Defence Sector of India has experienced a vast Growth in past 5 years. India has the third largest armed forces in the world which also reflects in its budget – ranked fourth after US, China and UK. This year, the government proposed a total budget allocation of INR 2,74,114 crores for FY 2018 which was up 6.2% from INR 2,58,589 crores allocated last year. Despite the increase in allocation, the growth of capital expenditure for the year stood at 0.3% as a significant share of the pool went towards funding revenue expenses that have grown 8.83% from previous year. The table below highlights how the defence budget is broken into sub-categories and how these numbers have changed over the years.
|Particulars (INR cr)||FY14||FY15||FY16||FY17||FY18|
|Share of Revenue Expenditure in Defence Budget||61.27%||60.01%||64.54%||66.67%||68.44%|
|Share of Capital Expenditure|
in Defence Budget
DEFENCE SECTOR OF INDIA
A major share of defence related capital requirements are met by imports and has been a key area of interest for the government to work on import substitution by bringing world-class technology to India and making it locally. Favourable government policies and frameworks for local manufacturing have taken shape over the years with foreign companies getting into strategic collaborations with Indian manufacturers.
Some of these foreign companies include Airbus (France), BAE India Systems (UK), Pilatus (Switzerland), Lockheed Martin (USA), Boeing India (USA), Raytheon (USA), Israel Aerospace Industries (Israel), Rafael Advanced Defense Systems Ltd. (Israel) and Dassault Aviation SA (France).
FDI Policy for Investing in Defence
- 100% FDI in defence sector: Up to 49% under automatic route; FDI above 49%, through Government route where it is likely to result in access to modern technology.
- The defence industry is subject to industrial licenses under the Industries (Development and Regulation) Act, 1951 and manufacturing of small arms ammunition under Arms Act , 1959
- The requirement of single largest Indian ownership of 51% of equity removed.
- A lock-in period of three years on equity transfer has been done-away with in FDI for defence.
- FDI in the defence sector is subject to other security conditions.
1. Procurement Policy:
- The defence procurement is governed by the Defence Procurement Procedure (DPP 2016).
- Latest revision of DPP was released in March 2016.
2. Offset Policy:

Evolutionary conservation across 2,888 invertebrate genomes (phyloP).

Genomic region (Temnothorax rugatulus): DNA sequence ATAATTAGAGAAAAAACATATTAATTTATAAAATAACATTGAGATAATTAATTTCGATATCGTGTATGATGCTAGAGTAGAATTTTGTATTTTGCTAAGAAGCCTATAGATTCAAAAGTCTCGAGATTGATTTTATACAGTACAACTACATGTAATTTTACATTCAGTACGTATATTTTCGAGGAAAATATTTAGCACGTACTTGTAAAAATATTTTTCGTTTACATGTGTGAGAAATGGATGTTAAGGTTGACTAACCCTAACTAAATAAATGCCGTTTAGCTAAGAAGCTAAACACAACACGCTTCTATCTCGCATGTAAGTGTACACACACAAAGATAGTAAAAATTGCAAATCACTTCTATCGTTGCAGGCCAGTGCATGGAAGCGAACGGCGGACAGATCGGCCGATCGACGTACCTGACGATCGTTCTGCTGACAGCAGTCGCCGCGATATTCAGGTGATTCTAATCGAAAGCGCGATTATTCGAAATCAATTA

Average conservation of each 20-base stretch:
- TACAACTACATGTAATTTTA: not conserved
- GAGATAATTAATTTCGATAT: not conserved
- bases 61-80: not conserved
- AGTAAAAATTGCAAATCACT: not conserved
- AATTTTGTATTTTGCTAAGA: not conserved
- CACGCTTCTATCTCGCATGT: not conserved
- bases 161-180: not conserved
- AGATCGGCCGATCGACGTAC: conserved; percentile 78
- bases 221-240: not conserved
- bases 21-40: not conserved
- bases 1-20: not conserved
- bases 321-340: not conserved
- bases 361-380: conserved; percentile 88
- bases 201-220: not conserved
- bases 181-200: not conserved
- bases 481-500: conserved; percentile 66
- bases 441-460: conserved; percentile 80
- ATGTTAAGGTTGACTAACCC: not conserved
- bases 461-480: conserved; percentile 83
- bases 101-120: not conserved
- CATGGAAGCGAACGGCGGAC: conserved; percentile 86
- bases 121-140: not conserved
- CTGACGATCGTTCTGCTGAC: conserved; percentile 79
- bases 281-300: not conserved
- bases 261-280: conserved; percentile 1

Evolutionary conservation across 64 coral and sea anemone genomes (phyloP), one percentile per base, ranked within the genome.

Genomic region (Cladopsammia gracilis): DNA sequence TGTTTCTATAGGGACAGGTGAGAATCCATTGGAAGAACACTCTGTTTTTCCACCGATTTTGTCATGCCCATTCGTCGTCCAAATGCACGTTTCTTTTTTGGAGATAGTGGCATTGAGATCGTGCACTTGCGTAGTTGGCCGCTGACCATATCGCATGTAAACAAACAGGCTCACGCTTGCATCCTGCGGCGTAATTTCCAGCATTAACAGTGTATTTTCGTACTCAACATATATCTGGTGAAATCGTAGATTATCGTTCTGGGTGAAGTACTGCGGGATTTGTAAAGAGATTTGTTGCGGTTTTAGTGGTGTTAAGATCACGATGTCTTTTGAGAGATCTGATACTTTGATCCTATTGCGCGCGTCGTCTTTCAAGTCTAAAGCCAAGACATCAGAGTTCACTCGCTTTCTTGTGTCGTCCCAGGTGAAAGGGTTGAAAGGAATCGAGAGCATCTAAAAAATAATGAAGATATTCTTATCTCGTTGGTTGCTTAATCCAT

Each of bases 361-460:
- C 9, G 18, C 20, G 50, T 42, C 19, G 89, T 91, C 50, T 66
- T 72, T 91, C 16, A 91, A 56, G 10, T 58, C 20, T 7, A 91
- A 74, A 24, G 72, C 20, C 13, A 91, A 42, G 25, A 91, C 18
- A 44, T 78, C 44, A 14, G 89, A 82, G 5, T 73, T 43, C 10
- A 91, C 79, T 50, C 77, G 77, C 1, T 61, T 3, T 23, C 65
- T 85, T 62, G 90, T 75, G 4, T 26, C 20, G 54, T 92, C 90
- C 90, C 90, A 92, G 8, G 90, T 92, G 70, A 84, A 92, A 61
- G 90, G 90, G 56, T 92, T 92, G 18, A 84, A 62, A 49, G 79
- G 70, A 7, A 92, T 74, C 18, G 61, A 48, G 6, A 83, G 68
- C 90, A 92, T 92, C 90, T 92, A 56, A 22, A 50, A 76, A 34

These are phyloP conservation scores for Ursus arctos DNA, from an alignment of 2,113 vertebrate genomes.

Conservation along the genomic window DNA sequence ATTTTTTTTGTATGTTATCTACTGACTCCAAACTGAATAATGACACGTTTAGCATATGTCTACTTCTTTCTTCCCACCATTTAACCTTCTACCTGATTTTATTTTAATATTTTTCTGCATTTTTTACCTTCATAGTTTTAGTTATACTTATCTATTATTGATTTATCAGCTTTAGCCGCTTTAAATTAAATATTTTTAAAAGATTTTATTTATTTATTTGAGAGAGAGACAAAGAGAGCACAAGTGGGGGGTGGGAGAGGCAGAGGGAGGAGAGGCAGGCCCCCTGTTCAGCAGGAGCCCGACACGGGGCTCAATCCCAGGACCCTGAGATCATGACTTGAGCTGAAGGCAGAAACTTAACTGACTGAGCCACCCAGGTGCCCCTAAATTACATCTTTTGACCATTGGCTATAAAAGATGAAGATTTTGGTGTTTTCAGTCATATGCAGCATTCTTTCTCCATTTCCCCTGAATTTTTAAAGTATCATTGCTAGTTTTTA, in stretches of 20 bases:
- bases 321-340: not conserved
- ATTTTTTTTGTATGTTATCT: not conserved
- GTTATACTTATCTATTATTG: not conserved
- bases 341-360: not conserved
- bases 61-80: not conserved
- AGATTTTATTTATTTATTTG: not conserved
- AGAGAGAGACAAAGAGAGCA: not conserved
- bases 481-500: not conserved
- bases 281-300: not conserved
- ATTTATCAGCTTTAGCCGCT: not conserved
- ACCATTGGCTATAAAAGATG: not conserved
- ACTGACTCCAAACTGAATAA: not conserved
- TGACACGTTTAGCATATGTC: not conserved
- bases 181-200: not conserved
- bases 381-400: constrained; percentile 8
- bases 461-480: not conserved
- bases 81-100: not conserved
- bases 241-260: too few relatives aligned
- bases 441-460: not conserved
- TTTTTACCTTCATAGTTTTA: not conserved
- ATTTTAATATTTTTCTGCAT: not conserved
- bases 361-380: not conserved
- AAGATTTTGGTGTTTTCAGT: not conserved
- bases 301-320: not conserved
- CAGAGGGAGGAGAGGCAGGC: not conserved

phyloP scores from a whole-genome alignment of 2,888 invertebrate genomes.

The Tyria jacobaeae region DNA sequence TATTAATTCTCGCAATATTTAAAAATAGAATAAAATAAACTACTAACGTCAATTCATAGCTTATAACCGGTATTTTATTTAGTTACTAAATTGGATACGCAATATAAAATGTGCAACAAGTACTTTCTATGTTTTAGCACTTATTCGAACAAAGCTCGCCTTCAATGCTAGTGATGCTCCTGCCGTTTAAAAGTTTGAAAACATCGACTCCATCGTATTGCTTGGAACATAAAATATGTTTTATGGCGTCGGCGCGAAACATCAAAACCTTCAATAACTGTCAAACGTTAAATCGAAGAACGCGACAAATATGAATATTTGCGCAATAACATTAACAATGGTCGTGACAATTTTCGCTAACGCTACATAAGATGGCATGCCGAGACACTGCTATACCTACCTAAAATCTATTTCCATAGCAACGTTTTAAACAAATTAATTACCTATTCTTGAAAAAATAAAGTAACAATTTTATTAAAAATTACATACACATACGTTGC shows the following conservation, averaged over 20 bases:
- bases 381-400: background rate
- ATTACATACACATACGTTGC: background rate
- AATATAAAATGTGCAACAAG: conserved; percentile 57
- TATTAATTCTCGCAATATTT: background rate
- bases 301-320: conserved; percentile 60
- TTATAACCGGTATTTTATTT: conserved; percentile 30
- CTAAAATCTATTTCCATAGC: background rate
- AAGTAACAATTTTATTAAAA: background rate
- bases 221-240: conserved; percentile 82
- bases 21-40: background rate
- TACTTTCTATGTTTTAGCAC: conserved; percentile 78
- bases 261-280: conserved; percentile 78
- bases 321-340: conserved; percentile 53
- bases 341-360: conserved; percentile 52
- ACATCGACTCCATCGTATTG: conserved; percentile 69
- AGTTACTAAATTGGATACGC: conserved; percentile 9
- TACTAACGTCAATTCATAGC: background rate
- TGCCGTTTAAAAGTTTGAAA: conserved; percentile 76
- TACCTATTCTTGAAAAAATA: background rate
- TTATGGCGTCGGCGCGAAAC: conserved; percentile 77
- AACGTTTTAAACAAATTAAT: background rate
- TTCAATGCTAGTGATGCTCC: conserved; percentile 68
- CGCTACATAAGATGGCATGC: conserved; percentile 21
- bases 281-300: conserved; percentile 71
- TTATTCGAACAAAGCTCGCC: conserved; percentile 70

- The key objective of the defence offset policy is to leverage capital acquisitions to develop the domestic defence industry. Mandatory offset requirements of a minimum of 30% for procurement of defence equipment in excess of USD 307.69 million have been envisaged.
3. Procedures for the Grant of Industrial Licenses have been streamlined:
- The initial validity period of industrial licenses has been increased from 3 years to 15 years with a provision to grant extension for a period of 3 years.
- Guidelines for the extension of validity of industrial licenses have been issued.
- Partial commencement of production is treated as commencement of production of all the items included in the license.
According to a leading newspaper, the government seeks to make India self-reliance by indigenization and technology upgradation in partnership with foreign companies.
The government identified 12 military platforms and weapons systems for production in India to achieve the aim of “self-reliance”.
They are fighter aircraft, medium lift and utility helicopters, warships, land combat vehicles, missile systems, gun systems, small arms, ammunition and explosives, surveillance systems, electronic warfare (EW) systems.
Despite efforts on making defense equipment available in India with International collaborations and support, we still lag behind significantly due to shortage and delays in acquisition of weapons as sited in a news report published by Economic Times. The army needs basic items like assault rifles as well as high-end anti-aircraft missile systems. There are enormous delays in the acquisition processes for these. There’s also a concern about ammunition supplies. Army insiders said at the current levels of supply, India can sustain an all-fronts war for just four days. New orders have been issued and India should be in a far better position, they said.
Interestingly, six of the top 10 largest arms importers in the period 2011-15 are in Asia and Oceania.
India tops the list with 14 per cent of global arms imports. China ranks second with 4.7 per cent, Australia (3.6 per cent), Pakistan (3.3 per cent), Vietnam (2.9 per cent) and South Korea (2.6 per cent).
“A major reason for the high level of imports is that India’s arms industry has so far largely failed to produce competitive indigenously-designed weapons,” it claimed.
The 10 largest importers of major arms and their main suppliers, 2013–17
Note: Percentage of total is rounded to 1 decimal place (except for percentages over 10 which are rounded to whole numbers).